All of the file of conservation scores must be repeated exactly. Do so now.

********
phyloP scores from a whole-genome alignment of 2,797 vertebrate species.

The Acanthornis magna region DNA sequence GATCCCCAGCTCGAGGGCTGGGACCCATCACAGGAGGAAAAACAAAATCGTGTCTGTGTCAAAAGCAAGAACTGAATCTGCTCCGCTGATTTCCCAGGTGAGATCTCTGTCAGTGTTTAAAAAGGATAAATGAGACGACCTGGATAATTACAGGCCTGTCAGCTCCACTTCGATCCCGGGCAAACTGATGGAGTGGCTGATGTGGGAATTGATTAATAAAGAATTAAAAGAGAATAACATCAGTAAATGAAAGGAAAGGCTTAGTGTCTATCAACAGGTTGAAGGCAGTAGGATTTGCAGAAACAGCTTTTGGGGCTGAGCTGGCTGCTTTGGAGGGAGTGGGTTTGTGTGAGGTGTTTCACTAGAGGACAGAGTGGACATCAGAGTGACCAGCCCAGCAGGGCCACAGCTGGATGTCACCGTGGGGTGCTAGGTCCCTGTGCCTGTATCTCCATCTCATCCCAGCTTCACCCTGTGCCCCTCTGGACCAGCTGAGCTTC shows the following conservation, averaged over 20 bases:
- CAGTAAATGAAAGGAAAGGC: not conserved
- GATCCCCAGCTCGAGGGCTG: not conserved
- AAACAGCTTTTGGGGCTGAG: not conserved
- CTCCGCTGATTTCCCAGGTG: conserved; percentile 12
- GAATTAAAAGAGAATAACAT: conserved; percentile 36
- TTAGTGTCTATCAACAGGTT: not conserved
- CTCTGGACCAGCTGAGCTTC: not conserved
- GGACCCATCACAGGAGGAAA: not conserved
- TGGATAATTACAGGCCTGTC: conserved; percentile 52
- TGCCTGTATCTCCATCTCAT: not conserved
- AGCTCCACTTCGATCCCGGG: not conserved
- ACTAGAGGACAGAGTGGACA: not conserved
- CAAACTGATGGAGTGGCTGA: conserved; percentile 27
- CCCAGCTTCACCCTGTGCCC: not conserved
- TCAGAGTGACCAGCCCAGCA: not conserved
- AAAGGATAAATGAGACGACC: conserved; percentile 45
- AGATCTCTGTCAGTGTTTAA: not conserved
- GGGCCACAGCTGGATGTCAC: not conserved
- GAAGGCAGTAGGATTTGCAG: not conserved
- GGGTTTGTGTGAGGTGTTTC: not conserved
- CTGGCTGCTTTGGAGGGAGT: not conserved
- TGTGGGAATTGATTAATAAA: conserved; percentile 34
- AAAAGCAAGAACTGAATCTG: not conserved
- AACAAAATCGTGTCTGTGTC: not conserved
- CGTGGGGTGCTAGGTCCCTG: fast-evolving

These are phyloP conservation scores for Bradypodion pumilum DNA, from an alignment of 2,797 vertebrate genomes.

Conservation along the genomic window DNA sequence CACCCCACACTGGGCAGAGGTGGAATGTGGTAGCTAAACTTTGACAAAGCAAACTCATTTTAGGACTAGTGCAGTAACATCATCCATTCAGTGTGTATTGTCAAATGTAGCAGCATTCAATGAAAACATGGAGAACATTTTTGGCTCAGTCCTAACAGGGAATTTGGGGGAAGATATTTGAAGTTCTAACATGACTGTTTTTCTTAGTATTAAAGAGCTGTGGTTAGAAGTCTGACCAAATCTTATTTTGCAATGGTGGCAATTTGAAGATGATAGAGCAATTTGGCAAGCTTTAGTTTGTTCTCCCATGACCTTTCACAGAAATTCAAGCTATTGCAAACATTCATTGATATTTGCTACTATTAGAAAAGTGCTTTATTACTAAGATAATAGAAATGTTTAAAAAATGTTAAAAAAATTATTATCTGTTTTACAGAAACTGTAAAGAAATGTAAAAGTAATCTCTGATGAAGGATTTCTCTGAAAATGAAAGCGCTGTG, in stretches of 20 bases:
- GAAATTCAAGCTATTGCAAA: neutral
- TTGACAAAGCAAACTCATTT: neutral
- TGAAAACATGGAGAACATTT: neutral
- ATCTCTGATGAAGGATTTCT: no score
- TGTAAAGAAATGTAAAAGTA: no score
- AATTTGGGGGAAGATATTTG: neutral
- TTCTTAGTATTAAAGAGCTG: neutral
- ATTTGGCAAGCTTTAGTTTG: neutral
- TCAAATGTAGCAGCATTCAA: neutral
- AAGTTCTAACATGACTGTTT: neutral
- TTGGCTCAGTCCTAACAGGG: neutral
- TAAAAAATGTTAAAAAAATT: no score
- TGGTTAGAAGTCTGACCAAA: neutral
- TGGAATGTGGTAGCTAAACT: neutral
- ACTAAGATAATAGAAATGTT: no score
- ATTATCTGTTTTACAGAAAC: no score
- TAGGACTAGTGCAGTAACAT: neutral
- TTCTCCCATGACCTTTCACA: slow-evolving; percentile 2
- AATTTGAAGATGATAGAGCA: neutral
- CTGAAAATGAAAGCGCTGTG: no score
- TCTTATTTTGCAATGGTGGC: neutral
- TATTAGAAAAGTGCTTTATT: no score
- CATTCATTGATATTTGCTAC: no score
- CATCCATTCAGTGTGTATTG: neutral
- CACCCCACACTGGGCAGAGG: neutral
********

phyloP scores from a whole-genome alignment of 2,797 vertebrate species.

The Acanthornis magna region DNA sequence GATCCCCAGCTCGAGGGCTGGGACCCATCACAGGAGGAAAAACAAAATCGTGTCTGTGTCAAAAGCAAGAACTGAATCTGCTCCGCTGATTTCCCAGGTGAGATCTCTGTCAGTGTTTAAAAAGGATAAATGAGACGACCTGGATAATTACAGGCCTGTCAGCTCCACTTCGATCCCGGGCAAACTGATGGAGTGGCTGATGTGGGAATTGATTAATAAAGAATTAAAAGAGAATAACATCAGTAAATGAAAGGAAAGGCTTAGTGTCTATCAACAGGTTGAAGGCAGTAGGATTTGCAGAAACAGCTTTTGGGGCTGAGCTGGCTGCTTTGGAGGGAGTGGGTTTGTGTGAGGTGTTTCACTAGAGGACAGAGTGGACATCAGAGTGACCAGCCCAGCAGGGCCACAGCTGGATGTCACCGTGGGGTGCTAGGTCCCTGTGCCTGTATCTCCATCTCATCCCAGCTTCACCCTGTGCCCCTCTGGACCAGCTGAGCTTC shows the following conservation, averaged over 20 bases:
- CAGTAAATGAAAGGAAAGGC: not conserved
- GATCCCCAGCTCGAGGGCTG: not conserved
- AAACAGCTTTTGGGGCTGAG: not conserved
- CTCCGCTGATTTCCCAGGTG: conserved; percentile 12
- GAATTAAAAGAGAATAACAT: conserved; percentile 36
- TTAGTGTCTATCAACAGGTT: not conserved
- CTCTGGACCAGCTGAGCTTC: not conserved
- GGACCCATCACAGGAGGAAA: not conserved
- TGGATAATTACAGGCCTGTC: conserved; percentile 52
- TGCCTGTATCTCCATCTCAT: not conserved
- AGCTCCACTTCGATCCCGGG: not conserved
- ACTAGAGGACAGAGTGGACA: not conserved
- CAAACTGATGGAGTGGCTGA: conserved; percentile 27
- CCCAGCTTCACCCTGTGCCC: not conserved
- TCAGAGTGACCAGCCCAGCA: not conserved
- AAAGGATAAATGAGACGACC: conserved; percentile 45
- AGATCTCTGTCAGTGTTTAA: not conserved
- GGGCCACAGCTGGATGTCAC: not conserved
- GAAGGCAGTAGGATTTGCAG: not conserved
- GGGTTTGTGTGAGGTGTTTC: not conserved
- CTGGCTGCTTTGGAGGGAGT: not conserved
- TGTGGGAATTGATTAATAAA: conserved; percentile 34
- AAAAGCAAGAACTGAATCTG: not conserved
- AACAAAATCGTGTCTGTGTC: not conserved
- CGTGGGGTGCTAGGTCCCTG: fast-evolving

These are phyloP conservation scores for Bradypodion pumilum DNA, from an alignment of 2,797 vertebrate genomes.

Conservation along the genomic window DNA sequence CACCCCACACTGGGCAGAGGTGGAATGTGGTAGCTAAACTTTGACAAAGCAAACTCATTTTAGGACTAGTGCAGTAACATCATCCATTCAGTGTGTATTGTCAAATGTAGCAGCATTCAATGAAAACATGGAGAACATTTTTGGCTCAGTCCTAACAGGGAATTTGGGGGAAGATATTTGAAGTTCTAACATGACTGTTTTTCTTAGTATTAAAGAGCTGTGGTTAGAAGTCTGACCAAATCTTATTTTGCAATGGTGGCAATTTGAAGATGATAGAGCAATTTGGCAAGCTTTAGTTTGTTCTCCCATGACCTTTCACAGAAATTCAAGCTATTGCAAACATTCATTGATATTTGCTACTATTAGAAAAGTGCTTTATTACTAAGATAATAGAAATGTTTAAAAAATGTTAAAAAAATTATTATCTGTTTTACAGAAACTGTAAAGAAATGTAAAAGTAATCTCTGATGAAGGATTTCTCTGAAAATGAAAGCGCTGTG, in stretches of 20 bases:
- GAAATTCAAGCTATTGCAAA: neutral
- TTGACAAAGCAAACTCATTT: neutral
- TGAAAACATGGAGAACATTT: neutral
- ATCTCTGATGAAGGATTTCT: no score
- TGTAAAGAAATGTAAAAGTA: no score
- AATTTGGGGGAAGATATTTG: neutral
- TTCTTAGTATTAAAGAGCTG: neutral
- ATTTGGCAAGCTTTAGTTTG: neutral
- TCAAATGTAGCAGCATTCAA: neutral
- AAGTTCTAACATGACTGTTT: neutral
- TTGGCTCAGTCCTAACAGGG: neutral
- TAAAAAATGTTAAAAAAATT: no score
- TGGTTAGAAGTCTGACCAAA: neutral
- TGGAATGTGGTAGCTAAACT: neutral
- ACTAAGATAATAGAAATGTT: no score
- ATTATCTGTTTTACAGAAAC: no score
- TAGGACTAGTGCAGTAACAT: neutral
- TTCTCCCATGACCTTTCACA: slow-evolving; percentile 2
- AATTTGAAGATGATAGAGCA: neutral
- CTGAAAATGAAAGCGCTGTG: no score
- TCTTATTTTGCAATGGTGGC: neutral
- TATTAGAAAAGTGCTTTATT: no score
- CATTCATTGATATTTGCTAC: no score
- CATCCATTCAGTGTGTATTG: neutral
- CACCCCACACTGGGCAGAGG: neutral